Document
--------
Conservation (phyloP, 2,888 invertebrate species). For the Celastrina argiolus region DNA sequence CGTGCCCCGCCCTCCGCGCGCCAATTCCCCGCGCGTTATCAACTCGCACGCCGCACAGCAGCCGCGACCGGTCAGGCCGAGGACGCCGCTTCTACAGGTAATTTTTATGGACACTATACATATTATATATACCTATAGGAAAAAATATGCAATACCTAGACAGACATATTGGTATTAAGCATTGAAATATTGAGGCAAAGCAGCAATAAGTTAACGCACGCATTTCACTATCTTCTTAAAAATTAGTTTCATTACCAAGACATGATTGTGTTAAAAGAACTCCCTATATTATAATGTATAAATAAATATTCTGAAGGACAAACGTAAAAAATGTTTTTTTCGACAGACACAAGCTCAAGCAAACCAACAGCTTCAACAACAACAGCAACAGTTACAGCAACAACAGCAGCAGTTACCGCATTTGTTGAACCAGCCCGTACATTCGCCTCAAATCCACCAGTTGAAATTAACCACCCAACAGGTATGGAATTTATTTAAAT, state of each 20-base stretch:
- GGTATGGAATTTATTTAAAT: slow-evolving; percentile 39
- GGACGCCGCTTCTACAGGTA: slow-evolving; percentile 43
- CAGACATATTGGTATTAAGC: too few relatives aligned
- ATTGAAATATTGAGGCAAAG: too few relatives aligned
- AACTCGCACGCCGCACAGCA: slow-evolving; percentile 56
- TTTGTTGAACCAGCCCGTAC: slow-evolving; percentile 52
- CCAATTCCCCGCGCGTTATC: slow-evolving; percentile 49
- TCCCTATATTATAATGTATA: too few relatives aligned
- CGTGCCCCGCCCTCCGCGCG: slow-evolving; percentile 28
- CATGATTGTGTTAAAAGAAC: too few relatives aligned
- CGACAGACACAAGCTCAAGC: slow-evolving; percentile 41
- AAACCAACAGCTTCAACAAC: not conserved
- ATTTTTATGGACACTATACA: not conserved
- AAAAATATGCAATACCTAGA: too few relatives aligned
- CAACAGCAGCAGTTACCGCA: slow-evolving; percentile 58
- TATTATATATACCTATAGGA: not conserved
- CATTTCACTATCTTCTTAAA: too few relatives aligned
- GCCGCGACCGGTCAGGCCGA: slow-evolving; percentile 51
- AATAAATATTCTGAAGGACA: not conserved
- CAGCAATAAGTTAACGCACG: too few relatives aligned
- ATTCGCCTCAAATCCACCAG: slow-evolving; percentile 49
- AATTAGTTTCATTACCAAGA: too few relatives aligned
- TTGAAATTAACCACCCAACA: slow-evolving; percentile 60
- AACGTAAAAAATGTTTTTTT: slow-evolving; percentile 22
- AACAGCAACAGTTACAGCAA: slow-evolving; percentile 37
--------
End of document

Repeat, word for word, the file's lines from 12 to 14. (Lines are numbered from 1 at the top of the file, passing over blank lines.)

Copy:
- CGACAGACACAAGCTCAAGC: slow-evolving; percentile 41
- AAACCAACAGCTTCAACAAC: not conserved
- ATTTTTATGGACACTATACA: not conserved